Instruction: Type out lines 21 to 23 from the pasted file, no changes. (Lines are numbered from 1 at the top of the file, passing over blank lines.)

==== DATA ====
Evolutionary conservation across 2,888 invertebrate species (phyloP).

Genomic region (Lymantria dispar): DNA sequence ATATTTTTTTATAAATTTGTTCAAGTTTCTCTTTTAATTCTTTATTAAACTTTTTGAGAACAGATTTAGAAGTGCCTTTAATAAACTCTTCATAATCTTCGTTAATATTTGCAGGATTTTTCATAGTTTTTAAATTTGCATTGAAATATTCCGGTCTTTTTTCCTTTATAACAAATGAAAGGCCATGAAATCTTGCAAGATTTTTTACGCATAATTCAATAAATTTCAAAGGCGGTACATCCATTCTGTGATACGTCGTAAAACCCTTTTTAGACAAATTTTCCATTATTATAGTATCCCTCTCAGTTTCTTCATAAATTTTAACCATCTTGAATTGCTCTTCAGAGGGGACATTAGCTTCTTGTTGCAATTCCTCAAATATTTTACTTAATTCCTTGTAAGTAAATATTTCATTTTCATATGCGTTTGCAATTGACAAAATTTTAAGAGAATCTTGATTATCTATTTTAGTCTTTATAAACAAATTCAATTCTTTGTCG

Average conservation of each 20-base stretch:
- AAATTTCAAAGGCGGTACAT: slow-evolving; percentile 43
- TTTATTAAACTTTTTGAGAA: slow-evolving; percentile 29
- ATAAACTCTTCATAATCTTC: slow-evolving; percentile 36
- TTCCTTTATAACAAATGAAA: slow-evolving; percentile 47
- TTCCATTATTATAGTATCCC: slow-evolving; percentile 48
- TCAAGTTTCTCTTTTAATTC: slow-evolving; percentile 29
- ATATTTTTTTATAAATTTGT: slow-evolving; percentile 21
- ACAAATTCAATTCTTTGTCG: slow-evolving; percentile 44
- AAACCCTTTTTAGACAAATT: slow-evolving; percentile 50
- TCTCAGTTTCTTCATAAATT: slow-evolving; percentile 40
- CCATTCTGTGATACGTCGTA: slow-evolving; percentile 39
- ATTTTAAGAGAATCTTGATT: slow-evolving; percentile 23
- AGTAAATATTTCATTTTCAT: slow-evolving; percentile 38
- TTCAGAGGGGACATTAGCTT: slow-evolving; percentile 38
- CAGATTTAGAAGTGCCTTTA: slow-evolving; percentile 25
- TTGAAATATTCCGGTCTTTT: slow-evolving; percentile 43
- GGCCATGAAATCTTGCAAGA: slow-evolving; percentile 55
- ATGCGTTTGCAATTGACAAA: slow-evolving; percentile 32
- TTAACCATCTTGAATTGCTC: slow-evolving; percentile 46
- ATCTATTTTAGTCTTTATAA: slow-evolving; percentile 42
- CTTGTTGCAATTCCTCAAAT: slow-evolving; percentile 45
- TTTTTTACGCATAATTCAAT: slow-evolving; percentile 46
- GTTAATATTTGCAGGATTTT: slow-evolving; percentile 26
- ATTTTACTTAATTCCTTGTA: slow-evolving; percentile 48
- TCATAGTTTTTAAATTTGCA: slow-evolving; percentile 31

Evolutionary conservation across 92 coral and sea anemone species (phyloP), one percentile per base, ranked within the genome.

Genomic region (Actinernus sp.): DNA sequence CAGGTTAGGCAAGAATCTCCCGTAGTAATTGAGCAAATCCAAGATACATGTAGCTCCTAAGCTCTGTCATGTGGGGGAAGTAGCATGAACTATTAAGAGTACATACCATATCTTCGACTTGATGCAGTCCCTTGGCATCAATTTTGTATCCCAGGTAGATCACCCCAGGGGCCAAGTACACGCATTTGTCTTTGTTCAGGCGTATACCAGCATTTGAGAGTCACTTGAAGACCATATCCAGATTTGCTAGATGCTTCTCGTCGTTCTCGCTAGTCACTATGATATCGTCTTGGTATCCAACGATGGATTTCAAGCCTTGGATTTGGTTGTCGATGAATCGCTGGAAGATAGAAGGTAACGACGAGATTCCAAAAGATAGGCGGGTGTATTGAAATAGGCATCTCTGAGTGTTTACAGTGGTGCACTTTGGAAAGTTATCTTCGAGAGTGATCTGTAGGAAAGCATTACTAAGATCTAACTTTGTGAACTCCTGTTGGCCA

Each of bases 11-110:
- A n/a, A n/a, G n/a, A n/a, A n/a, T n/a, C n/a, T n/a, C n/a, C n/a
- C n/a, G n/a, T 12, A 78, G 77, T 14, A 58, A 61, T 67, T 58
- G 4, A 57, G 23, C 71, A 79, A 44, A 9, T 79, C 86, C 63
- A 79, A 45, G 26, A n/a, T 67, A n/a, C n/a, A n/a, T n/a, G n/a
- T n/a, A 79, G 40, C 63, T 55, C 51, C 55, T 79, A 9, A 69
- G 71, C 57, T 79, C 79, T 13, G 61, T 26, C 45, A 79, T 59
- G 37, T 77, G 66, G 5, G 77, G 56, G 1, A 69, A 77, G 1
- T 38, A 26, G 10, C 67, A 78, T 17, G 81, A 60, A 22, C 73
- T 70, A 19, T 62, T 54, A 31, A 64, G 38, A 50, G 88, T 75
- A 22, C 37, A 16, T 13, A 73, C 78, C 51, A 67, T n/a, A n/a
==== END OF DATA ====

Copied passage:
- ATGCGTTTGCAATTGACAAA: slow-evolving; percentile 32
- TTAACCATCTTGAATTGCTC: slow-evolving; percentile 46
- ATCTATTTTAGTCTTTATAA: slow-evolving; percentile 42